The doctrine of predestination has been discussed variously throughout history. The following will serve as a concise summary of the various views.
Pelagius was a monk who lived in the fourth century. He taught that man was not born with original sin (i.e. a sinful nature inherited from Adam). When it came to salvation Pelagius taught that grace was not needed for salvation. Man, by his own inherent power, could essentially save himself. As a result, one will not typically find a discussion of God’s predestination in regards to Pelagianism.
Semi-Pelagianism, though being a slight improvement over rank Pelagianism, also denies the place of God’s predestinating work in salvation. SP teaches that grace is necessary for salvation, but maintains that man first initiate it. It is only after he, by his own will and inititative, takes the first steps that God provides saving grace.
Arminianism was developed by Jacob Arminius, a Dutch theologian who lived in the latter half of the 16th century. Arminius wanted to preserve the biblical doctrine of predestination. However, he was not comfortable with the Calvinistic understanding of it.
In contrast to semi-pelagianism, Arminianism teaches that the first steps of grace are taken by God. God offers prevenient grace to the unregenerate man. This grace is always resistible. Therefore, when one believes, it is not grace which makes one to differ from another person, but naturally produced faith.
This being said, one can note that there is a fine line between semi-Pelagianism and Arminianism.
In this view the decree of God consists in God’s foreknowledge of events to come (a la Romans
8:28, note: this foreknowledge is equated with foresight). God, having absolute knowledge of future events, foresaw who would believe and who would not. On this basis he determined to give the former eternal salvation and the later eternal punishment. In this conception, creation, the fall, Christ, the proclamation of the gospel and the offering of grace to all, persevering faith and unbelief precede predestination and are not included in it. The decree of predestination is nothing more than the assignment to eternal life or eternal punishment.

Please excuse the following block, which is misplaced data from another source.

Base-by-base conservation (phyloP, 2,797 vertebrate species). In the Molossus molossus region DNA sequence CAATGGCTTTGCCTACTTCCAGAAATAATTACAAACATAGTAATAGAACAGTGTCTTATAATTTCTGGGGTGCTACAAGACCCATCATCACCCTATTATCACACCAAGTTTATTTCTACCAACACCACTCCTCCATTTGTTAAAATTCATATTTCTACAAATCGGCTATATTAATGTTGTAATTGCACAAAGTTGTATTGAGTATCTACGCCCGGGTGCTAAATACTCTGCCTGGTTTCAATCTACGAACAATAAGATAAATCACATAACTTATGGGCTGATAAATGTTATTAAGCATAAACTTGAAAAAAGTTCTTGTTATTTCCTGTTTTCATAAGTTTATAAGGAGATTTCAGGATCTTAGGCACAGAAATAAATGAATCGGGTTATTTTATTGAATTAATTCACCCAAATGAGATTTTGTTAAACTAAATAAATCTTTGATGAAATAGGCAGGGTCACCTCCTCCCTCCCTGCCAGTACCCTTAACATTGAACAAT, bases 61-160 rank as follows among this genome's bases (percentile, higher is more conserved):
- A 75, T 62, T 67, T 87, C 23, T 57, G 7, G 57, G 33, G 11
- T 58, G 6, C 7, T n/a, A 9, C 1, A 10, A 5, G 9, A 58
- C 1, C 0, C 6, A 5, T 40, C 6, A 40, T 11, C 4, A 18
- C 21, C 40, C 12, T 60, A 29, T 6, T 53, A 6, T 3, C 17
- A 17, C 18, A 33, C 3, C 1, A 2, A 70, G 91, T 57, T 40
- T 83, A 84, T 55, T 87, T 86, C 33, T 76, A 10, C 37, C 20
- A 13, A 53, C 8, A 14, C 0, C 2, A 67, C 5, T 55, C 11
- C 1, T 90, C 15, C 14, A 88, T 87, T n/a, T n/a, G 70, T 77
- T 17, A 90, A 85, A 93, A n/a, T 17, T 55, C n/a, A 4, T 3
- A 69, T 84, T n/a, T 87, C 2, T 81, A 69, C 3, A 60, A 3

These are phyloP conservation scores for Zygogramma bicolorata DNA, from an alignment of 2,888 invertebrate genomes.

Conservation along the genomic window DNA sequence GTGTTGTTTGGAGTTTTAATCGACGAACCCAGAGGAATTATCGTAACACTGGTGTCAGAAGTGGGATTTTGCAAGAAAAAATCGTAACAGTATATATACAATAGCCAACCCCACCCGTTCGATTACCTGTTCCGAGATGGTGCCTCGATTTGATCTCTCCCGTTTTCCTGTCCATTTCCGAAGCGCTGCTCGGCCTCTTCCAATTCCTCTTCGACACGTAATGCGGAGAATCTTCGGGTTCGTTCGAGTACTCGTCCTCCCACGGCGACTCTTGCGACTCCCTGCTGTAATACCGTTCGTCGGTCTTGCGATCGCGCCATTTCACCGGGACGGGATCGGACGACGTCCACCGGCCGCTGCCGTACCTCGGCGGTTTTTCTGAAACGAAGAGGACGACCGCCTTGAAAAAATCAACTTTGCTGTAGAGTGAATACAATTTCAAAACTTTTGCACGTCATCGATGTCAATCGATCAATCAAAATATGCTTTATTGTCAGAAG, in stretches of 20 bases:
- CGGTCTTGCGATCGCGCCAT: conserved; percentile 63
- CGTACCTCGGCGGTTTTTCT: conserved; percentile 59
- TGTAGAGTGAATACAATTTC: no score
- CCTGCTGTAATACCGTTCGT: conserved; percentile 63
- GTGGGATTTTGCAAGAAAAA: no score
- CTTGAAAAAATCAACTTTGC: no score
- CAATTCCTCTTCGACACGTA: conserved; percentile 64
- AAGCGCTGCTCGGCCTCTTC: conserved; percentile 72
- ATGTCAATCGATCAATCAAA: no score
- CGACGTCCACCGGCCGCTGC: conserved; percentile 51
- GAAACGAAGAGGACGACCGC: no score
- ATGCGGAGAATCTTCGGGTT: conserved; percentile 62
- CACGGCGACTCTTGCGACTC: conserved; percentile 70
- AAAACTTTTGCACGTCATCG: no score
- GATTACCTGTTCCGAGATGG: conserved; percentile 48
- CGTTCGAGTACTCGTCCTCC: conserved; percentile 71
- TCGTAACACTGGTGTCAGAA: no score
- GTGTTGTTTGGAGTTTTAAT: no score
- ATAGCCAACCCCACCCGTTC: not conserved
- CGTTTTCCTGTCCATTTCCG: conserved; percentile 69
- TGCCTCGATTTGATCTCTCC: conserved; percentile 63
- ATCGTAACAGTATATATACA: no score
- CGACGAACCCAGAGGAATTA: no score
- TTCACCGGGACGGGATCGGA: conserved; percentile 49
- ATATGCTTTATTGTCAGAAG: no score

Comments: When it comes to God’s foreknowledge, we must recognize that it ought not to be equated with foresight. For one, if God is said to know the future events that happen, we must ask what basis is it that he knows them? If they are bound to occur, it must be because he first ordained that they come to pass that way. Secondly, the idea of “knowing” in the Bible is not simply intellectual comprehension. God’s knowledge of someone is personal, representing a relationship.
Finally, the usage of the word foreknowledge in Scripture indicates that it is equated with foreordination and divine appointment.
Acts 2:23 - Here, determined purpose and foreknowledge are linked by a Greek grammatical form called the Granville-Sharp Rule. This makes the two nouns synonymous. It is used for emphasis, like saying right and good or evil and bad. The word determined here is formed of the same verb from which predestination is derived.
1Peter 1:20 - Peter declares the coming of Christ was both arranged and appointed by God. The word foreordained here is PROGINOSKO - foreknow. In the case of Christ, God’s foreknowledge was more than merely predictive. It would be absurd to say the Father merely foreknew the coming of Christ. Jesus was appointed to the office of Christ. All circumstances relating to His coming were arranged in advance. History was made for Christ, not Christ for history.
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Traditionally Lutheranism has held to a form of predestination called “single predestination.” This is the idea that God has determined who will be saved.
We recognize that there are different senses in which the Bible talks about election. There is the election of corporate Israel, who would be a distinct people among the nations set apart for God’s purposes and service (Deut 4:37; Hosea 13:5). There is the election of certain individuals to some particular office or to the performance of a particular duty too (Jer. 1:5). Yet when we talk about election we usually mean the sovereign choice of individuals to be children of God and heirs of eternity.
Matt 22:14, Acts 2:23; Acts 13:48; Rom. 11:5; 1 Cor. 1:27-28; Eph. 1:4; 1 Thes. 1:4; 2 Tim. 1:9; 1 Peter 1:2; 2 Peter 1:10
The Calvinistic view incorporates the Lutheran view, but also includes the idea of reprobation—the belief that God not only appoints the exact number of the saved, but also determines who will be damned. This is commonly referred to as double predestination.
Philosophically, the point may be made that if God has chosen some, in not choosing others he has chosen their eternal destination. Yet, it is not to reason alone that we are left. The Scriptures make it clear that the decree of God did include reprobation in his divine counsel.
Isa 6:9; Mal 1:2-3; Mt 11:25-26; Lk 2:34; Jn 12:39-40; Rom 9:11-13,17-22; 11:7; 1 Thes 5:9, 2 Thes 2:11; 1 Pet 2:6-8, and Jude 4.
 Bavink, The doctrine of God. p. 384.
 Roger Smalling, Does Foreknowledge Explain Election?
 Berkoff, Systematic Theology.
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